Second. The new defenses of Atlanta, and the Savannah campaign, including the time from the 3rd of September, 1864, to the 25th of January, 1865.
Upon our occupation of the city of Atlanta, acting under instructions from the major-general commanding, I made an examination of the lines occupied by the enemy during the so-called siege, with a view to their modification for the use of our forces. Their development was found to be about twelve miles and was considered greater than could be held by such a force as would, in any event, be left as the garrison. I made further examinations of the ground interior to the old rebel lines to ascertain whether new lines of much shorter development could not be located, and selected the system of heights nearest the center of the city. This line was less than three miles in extent, but passed through the northern part of the town, rendering the destruction of a great many buildings necessary. The general commanding ordered the adoption of this line and directed the work to proceed, but subsequently suspended the operation of the order until greater necessity should arise.
Meanwhile every effort was being made to increase the efficiency of the engineer organization. The chief engineer of the Army of the Cumberland was directed to take the necessary steps to have the First Michigan Engineers and Mechanics ordered to the front. This regiment, or rather eight companies of it, arrived at Atlanta about the last of September. Two more companies subsequently joined, but the remaining two companies did not reach the regiment for some months.
The major-general commanding having directed that the new line of fortifications be proceeded with, the entire engineer force was set at work to construct the profiles and revetments. General Corse, then commanding at Rome, Ga., on the 29th of September, made an urgent requisition for an engineer officer to examine and improve the defenses of that town. Lieutenant Ludlow, Corps of Engineers, was sent.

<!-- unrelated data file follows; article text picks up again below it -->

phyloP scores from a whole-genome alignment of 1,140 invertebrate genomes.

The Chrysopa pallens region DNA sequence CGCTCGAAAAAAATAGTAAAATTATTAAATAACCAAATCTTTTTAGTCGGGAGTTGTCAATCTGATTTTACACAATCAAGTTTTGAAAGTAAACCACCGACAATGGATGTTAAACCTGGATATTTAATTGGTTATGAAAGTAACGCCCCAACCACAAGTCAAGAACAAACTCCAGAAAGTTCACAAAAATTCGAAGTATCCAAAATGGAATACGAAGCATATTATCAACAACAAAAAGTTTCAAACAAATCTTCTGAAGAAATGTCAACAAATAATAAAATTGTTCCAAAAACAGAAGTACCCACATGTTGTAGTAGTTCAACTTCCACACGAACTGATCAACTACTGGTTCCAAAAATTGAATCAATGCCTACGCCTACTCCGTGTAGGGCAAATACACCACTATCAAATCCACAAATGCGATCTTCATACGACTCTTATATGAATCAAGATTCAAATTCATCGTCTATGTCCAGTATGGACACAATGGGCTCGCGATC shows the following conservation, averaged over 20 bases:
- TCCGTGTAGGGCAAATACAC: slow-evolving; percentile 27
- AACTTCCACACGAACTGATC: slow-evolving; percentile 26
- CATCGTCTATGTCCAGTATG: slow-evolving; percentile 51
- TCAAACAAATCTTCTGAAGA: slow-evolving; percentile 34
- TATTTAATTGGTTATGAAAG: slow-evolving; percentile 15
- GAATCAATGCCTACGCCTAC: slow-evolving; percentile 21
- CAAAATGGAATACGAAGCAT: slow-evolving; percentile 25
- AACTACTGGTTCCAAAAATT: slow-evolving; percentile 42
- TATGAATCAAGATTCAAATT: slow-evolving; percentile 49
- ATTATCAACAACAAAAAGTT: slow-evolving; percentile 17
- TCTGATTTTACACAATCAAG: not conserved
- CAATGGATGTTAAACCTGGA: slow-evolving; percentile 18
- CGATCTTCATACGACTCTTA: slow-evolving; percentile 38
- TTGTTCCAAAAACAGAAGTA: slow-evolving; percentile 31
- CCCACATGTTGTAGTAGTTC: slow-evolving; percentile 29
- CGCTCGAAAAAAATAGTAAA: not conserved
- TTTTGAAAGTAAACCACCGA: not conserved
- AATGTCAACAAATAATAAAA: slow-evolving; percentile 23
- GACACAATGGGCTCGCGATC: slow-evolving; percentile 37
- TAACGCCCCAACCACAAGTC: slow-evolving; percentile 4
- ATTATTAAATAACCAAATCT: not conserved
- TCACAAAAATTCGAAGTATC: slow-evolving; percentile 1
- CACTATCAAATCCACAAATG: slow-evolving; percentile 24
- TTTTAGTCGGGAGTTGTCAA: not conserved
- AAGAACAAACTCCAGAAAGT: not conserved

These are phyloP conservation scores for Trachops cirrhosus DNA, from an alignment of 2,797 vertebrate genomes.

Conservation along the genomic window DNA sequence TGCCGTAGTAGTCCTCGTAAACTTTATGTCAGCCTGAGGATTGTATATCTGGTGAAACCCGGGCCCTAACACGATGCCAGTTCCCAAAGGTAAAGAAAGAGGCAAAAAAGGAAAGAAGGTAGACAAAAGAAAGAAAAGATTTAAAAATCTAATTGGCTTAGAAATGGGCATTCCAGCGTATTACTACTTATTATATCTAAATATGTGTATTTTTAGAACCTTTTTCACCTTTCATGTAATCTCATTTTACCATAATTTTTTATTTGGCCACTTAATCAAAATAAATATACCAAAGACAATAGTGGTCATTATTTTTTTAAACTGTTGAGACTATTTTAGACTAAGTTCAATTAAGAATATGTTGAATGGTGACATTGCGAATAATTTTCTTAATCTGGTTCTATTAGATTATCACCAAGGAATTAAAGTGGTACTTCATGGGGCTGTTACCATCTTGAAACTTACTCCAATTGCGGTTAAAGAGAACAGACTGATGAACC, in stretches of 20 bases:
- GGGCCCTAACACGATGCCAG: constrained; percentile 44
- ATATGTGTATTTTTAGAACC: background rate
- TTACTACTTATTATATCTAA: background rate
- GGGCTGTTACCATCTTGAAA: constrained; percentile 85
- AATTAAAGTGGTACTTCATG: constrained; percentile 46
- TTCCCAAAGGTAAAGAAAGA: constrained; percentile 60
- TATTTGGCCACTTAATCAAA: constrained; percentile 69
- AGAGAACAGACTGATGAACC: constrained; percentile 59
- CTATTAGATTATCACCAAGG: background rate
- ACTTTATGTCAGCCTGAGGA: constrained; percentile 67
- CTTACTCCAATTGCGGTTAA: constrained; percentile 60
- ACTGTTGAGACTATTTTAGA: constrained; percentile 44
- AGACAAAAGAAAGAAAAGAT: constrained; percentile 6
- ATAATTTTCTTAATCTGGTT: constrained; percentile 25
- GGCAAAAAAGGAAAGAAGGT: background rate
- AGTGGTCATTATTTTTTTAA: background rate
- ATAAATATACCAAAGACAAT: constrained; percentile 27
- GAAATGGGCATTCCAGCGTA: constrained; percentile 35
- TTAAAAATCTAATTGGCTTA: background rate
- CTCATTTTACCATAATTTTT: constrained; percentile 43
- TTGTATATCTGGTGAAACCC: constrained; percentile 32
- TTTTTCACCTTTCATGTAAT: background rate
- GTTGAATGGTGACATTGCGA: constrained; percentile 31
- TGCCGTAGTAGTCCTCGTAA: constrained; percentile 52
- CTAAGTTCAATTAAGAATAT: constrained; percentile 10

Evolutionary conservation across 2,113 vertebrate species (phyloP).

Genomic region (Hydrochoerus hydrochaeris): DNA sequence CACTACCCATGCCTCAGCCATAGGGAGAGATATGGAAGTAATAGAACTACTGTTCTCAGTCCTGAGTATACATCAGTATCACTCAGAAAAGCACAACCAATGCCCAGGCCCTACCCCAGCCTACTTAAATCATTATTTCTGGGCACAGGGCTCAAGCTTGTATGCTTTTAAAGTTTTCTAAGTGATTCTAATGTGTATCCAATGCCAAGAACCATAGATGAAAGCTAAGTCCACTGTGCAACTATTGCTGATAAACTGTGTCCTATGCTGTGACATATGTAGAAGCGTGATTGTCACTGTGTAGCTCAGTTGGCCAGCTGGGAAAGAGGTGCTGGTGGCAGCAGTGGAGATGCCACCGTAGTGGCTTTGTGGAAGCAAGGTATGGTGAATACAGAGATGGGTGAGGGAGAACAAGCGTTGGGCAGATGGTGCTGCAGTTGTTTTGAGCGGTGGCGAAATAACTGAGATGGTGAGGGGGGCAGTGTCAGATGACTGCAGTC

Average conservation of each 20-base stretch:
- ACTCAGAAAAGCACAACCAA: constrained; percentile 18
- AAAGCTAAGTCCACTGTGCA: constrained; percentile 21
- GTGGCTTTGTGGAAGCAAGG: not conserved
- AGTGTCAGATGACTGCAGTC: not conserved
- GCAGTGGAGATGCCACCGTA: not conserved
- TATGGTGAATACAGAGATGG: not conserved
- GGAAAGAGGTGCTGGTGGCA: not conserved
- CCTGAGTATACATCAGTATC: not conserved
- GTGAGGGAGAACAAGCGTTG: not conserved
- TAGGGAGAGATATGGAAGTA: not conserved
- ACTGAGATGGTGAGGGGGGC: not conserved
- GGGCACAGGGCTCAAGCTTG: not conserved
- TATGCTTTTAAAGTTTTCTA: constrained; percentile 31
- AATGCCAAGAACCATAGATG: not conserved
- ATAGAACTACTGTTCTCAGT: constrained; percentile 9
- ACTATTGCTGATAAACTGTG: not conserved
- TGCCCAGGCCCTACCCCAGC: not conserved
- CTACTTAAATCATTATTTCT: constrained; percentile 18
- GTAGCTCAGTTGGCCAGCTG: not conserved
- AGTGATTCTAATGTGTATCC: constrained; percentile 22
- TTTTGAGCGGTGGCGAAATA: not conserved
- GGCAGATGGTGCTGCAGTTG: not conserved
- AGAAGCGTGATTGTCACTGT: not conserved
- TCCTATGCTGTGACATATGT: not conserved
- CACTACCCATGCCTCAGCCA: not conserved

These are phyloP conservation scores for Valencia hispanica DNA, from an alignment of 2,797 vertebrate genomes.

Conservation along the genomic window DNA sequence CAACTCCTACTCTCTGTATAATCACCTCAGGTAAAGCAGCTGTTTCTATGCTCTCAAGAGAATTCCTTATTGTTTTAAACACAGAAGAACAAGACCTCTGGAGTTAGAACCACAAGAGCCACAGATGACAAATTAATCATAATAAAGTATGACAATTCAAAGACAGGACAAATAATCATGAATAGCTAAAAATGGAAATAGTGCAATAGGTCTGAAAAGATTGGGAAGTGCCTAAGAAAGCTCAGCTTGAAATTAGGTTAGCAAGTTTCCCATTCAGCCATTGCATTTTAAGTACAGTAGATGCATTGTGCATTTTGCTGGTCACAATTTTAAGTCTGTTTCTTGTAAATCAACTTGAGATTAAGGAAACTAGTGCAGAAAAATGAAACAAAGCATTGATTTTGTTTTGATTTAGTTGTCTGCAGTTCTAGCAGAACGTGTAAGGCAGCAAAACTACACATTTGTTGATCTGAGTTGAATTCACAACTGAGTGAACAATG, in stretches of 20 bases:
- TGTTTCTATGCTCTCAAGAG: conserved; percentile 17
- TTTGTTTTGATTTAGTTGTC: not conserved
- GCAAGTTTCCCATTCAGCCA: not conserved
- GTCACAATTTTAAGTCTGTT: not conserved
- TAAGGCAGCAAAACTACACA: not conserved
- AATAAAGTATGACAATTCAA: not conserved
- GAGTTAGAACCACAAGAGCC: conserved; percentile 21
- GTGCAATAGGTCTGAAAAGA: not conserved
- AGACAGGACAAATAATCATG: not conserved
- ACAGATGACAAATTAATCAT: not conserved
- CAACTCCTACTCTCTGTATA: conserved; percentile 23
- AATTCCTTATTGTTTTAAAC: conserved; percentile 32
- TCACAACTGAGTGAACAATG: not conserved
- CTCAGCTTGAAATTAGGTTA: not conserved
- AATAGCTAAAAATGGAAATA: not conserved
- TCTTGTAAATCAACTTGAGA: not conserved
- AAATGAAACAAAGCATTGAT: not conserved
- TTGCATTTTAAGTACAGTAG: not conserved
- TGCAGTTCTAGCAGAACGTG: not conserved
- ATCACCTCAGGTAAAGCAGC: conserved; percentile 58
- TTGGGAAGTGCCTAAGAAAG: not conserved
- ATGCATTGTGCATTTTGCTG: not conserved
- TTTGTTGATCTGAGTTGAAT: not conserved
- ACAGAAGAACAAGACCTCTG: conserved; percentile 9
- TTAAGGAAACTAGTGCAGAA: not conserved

The first infantry details for work on the fortifications were called for on the 3rd of October, and numbered 2,000 men. On the 5th of October I telegraphed to General Sherman, then at Big Shanty, as follows:
The new line of works is in defensible condition from the redoubt where the photographs were taken (Redoubt Numbers 7) around to the prolongation of the same street eastward. I have positions completely finished this evening for thirty guns; the platform are laid and the embrasures revetted for that number, and I can finish a number more to-morrow.
The line represented as in a defensible condition was on the south side of the town and nearly two miles in lengths; the labor upon it was all done by the two regiments of engineer troops and infantry details from the twentieth Army Corps, the balance of the army then being in motion against the rebel army, which had appeared upon our lines of communication.
Work upon these new defenses continued until stopped, about the 1st of November, though after the first week the details from the infantry commands were much smaller, and the work progressed more slowly owing to this fact, as well as because the impression prevailed that they would not be wanted for our purposes. Much care had [been] bestowed upon the several redoubts, and the finish put upon each was excellent. Those numbered from 7 to 12, inclu-